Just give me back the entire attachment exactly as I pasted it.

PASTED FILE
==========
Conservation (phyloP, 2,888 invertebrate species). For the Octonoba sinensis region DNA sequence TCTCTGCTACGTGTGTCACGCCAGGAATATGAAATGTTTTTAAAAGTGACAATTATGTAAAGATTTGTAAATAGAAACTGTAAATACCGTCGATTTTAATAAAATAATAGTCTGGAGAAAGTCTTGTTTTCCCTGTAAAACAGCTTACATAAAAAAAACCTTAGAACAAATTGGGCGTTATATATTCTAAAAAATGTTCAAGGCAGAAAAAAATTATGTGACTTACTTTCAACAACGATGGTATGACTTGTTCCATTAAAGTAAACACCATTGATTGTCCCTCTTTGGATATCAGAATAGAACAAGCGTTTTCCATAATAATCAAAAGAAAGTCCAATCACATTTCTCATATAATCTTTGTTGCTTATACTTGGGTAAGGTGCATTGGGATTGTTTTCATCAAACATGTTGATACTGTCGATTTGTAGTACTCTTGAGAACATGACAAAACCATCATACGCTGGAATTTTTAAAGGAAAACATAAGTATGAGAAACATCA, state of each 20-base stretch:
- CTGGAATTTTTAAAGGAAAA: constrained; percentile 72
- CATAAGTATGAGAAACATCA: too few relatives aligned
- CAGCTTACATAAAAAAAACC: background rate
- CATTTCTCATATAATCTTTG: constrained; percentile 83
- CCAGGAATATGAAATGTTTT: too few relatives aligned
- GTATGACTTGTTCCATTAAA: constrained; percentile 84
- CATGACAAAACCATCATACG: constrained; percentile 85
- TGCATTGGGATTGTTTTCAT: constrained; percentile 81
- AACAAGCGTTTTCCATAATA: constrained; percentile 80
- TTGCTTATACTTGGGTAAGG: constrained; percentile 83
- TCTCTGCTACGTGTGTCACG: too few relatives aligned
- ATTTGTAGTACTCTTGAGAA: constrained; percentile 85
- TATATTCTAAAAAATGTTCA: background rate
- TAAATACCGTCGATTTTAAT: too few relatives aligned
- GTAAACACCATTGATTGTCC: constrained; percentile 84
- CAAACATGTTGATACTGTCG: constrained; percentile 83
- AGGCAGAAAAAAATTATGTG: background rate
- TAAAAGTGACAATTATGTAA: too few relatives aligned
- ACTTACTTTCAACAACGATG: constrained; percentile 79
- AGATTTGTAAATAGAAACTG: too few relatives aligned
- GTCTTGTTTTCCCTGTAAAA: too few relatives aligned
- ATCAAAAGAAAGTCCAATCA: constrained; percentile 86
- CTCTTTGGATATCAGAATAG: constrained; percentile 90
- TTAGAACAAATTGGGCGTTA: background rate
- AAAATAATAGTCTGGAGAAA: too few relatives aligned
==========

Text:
Conservation (phyloP, 2,888 invertebrate species). For the Octonoba sinensis region DNA sequence TCTCTGCTACGTGTGTCACGCCAGGAATATGAAATGTTTTTAAAAGTGACAATTATGTAAAGATTTGTAAATAGAAACTGTAAATACCGTCGATTTTAATAAAATAATAGTCTGGAGAAAGTCTTGTTTTCCCTGTAAAACAGCTTACATAAAAAAAACCTTAGAACAAATTGGGCGTTATATATTCTAAAAAATGTTCAAGGCAGAAAAAAATTATGTGACTTACTTTCAACAACGATGGTATGACTTGTTCCATTAAAGTAAACACCATTGATTGTCCCTCTTTGGATATCAGAATAGAACAAGCGTTTTCCATAATAATCAAAAGAAAGTCCAATCACATTTCTCATATAATCTTTGTTGCTTATACTTGGGTAAGGTGCATTGGGATTGTTTTCATCAAACATGTTGATACTGTCGATTTGTAGTACTCTTGAGAACATGACAAAACCATCATACGCTGGAATTTTTAAAGGAAAACATAAGTATGAGAAACATCA, state of each 20-base stretch:
- CTGGAATTTTTAAAGGAAAA: constrained; percentile 72
- CATAAGTATGAGAAACATCA: too few relatives aligned
- CAGCTTACATAAAAAAAACC: background rate
- CATTTCTCATATAATCTTTG: constrained; percentile 83
- CCAGGAATATGAAATGTTTT: too few relatives aligned
- GTATGACTTGTTCCATTAAA: constrained; percentile 84
- CATGACAAAACCATCATACG: constrained; percentile 85
- TGCATTGGGATTGTTTTCAT: constrained; percentile 81
- AACAAGCGTTTTCCATAATA: constrained; percentile 80
- TTGCTTATACTTGGGTAAGG: constrained; percentile 83
- TCTCTGCTACGTGTGTCACG: too few relatives aligned
- ATTTGTAGTACTCTTGAGAA: constrained; percentile 85
- TATATTCTAAAAAATGTTCA: background rate
- TAAATACCGTCGATTTTAAT: too few relatives aligned
- GTAAACACCATTGATTGTCC: constrained; percentile 84
- CAAACATGTTGATACTGTCG: constrained; percentile 83
- AGGCAGAAAAAAATTATGTG: background rate
- TAAAAGTGACAATTATGTAA: too few relatives aligned
- ACTTACTTTCAACAACGATG: constrained; percentile 79
- AGATTTGTAAATAGAAACTG: too few relatives aligned
- GTCTTGTTTTCCCTGTAAAA: too few relatives aligned
- ATCAAAAGAAAGTCCAATCA: constrained; percentile 86
- CTCTTTGGATATCAGAATAG: constrained; percentile 90
- TTAGAACAAATTGGGCGTTA: background rate
- AAAATAATAGTCTGGAGAAA: too few relatives aligned